Unraveling the Freddie-Fannie Tangle l ProPublica

Unraveling the Freddie-Fannie Tangle

The taxpayer-backed mortgage giants, Freddie Mac and Fannie Mae, play a huge and growing role in the economy yet are riven by conflicts of interest and clashing goals. (Pablo Martinez Monsivais/AP Photo)

by Jesse Eisinger and Cora Currier
ProPublica, Jan. 2, 2013, 10:09 a.m.

In the aftermath of the financial crisis, American taxpayers poured $187.5 billion into two huge but poorly understood companies: Freddie Mac and Fannie Mae. Now controlled by the government, the companies play an even larger role in the economy than they did before the crisis and their bailout, but they are riven by conflicts of interest and clashing goals. Are they private companies, only out to increase their profits, or are they instruments of government policy, dedicated to keeping home ownership available?

ProPublica has focused on the tensions within Freddie Mac and Fannie Mae, as well as those besetting their regulator, the Federal Housing Finance Agency (FHFA).

NPR’s Chris Arnold and ProPublica revealed that Freddie Mac had placed multibillion-dollar bets that pay off only if homeowners stay trapped in expensive mortgages with interest rates well above current rates. Freddie began increasing these bets dramatically in late 2010, the same time that the company was making it harder for homeowners to get out of such high-interest mortgages.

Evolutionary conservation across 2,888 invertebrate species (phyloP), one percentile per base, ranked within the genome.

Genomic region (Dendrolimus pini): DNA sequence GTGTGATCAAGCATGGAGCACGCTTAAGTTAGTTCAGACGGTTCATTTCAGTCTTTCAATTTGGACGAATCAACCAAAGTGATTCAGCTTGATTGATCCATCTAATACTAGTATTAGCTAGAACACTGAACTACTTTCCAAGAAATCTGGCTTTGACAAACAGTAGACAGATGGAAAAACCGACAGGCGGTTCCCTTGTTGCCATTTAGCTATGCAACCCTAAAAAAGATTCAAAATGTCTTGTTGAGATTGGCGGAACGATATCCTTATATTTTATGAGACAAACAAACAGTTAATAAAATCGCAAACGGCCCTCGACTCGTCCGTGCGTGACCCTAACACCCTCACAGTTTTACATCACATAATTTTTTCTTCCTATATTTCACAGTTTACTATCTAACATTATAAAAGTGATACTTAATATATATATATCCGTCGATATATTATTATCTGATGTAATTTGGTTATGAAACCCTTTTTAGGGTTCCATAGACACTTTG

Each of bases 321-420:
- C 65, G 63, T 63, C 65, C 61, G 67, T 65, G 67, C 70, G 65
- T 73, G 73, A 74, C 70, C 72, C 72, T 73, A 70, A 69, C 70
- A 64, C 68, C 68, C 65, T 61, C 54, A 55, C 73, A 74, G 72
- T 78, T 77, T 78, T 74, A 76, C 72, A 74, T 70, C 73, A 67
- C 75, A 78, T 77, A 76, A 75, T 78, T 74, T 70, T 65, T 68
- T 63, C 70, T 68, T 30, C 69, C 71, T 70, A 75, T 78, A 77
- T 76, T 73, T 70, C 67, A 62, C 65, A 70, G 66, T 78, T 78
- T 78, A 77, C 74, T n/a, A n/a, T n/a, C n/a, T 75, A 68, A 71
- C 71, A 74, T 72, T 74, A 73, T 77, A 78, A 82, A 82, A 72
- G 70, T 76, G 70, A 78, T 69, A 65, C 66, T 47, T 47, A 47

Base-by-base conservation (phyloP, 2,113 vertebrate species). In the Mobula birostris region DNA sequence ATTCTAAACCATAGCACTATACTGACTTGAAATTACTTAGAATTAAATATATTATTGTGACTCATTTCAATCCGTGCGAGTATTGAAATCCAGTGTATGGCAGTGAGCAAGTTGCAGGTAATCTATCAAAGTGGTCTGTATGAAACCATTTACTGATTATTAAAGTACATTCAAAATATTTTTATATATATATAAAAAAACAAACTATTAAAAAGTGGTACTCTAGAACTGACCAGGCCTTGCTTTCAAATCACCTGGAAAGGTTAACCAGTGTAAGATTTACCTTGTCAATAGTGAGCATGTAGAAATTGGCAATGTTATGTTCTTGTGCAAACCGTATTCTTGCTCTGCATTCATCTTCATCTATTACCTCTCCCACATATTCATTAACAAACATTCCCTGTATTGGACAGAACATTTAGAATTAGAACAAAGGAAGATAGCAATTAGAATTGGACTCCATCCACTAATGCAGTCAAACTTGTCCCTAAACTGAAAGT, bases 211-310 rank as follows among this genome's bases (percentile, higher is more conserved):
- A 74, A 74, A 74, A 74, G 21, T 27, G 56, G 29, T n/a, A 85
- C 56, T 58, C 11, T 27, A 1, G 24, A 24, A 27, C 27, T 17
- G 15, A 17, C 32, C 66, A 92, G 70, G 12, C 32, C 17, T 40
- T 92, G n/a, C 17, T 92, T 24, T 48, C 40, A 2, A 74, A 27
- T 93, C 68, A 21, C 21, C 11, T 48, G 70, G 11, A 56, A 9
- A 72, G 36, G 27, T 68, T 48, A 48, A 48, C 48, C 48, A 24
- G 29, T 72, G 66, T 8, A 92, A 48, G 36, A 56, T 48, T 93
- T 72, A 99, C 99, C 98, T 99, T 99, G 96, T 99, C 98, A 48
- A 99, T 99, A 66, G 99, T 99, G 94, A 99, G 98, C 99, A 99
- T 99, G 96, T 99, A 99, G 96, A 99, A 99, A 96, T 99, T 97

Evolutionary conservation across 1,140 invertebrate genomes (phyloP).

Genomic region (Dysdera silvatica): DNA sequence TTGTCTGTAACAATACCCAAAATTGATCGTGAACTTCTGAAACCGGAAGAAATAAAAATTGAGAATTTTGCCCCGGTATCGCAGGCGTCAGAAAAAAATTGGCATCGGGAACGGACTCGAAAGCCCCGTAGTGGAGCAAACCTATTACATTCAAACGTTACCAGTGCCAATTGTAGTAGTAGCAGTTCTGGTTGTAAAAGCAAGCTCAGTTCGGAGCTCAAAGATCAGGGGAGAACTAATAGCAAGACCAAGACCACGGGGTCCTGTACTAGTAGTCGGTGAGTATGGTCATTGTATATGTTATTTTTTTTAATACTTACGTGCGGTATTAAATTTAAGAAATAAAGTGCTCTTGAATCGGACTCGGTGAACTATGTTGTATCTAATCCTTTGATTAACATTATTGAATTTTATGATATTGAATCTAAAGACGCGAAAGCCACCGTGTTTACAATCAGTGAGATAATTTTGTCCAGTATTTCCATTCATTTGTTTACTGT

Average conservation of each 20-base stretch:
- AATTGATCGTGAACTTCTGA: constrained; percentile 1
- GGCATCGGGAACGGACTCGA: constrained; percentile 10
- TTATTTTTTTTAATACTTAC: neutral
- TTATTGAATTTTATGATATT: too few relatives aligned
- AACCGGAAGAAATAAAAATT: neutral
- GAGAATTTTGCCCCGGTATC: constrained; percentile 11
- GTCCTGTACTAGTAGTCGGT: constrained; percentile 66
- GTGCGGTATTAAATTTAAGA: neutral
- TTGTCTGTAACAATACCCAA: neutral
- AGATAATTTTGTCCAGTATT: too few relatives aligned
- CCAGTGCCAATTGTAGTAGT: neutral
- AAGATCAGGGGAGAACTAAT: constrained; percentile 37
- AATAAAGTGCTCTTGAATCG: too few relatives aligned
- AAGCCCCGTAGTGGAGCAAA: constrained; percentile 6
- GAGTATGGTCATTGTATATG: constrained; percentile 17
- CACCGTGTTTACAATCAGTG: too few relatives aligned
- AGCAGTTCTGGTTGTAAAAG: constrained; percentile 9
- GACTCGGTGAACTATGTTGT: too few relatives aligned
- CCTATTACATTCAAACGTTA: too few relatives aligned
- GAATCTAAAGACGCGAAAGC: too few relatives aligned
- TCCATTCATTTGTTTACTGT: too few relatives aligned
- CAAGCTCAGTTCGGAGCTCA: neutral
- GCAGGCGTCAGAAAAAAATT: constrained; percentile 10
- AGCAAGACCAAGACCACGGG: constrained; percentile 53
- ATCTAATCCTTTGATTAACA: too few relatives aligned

The scoop, “Freddie Mac Bets Against American Homeowners,” caused an immediate firestorm. As countless media outlets picked up the story, multiple senators criticized the company and wrote to Edward DeMarco, the acting head of the FHFA, calling for an investigation into the transactions and the company’s activities.

The FHFA responded, saying it had told Freddie not to make any more transactions in the kind of securities at issue, called inverse floaters. The agency said it had “identified concerns regarding the controls, including risk management, surrounding the inverse floaters.” The agency did not specify those “concerns,” but said Freddie agreed in December that “these transactions would not resume pending completion of [FHFA’s] examination work.” The statement also said that Freddie had ceased making the deals earlier in 2011 but did not explain why.

 

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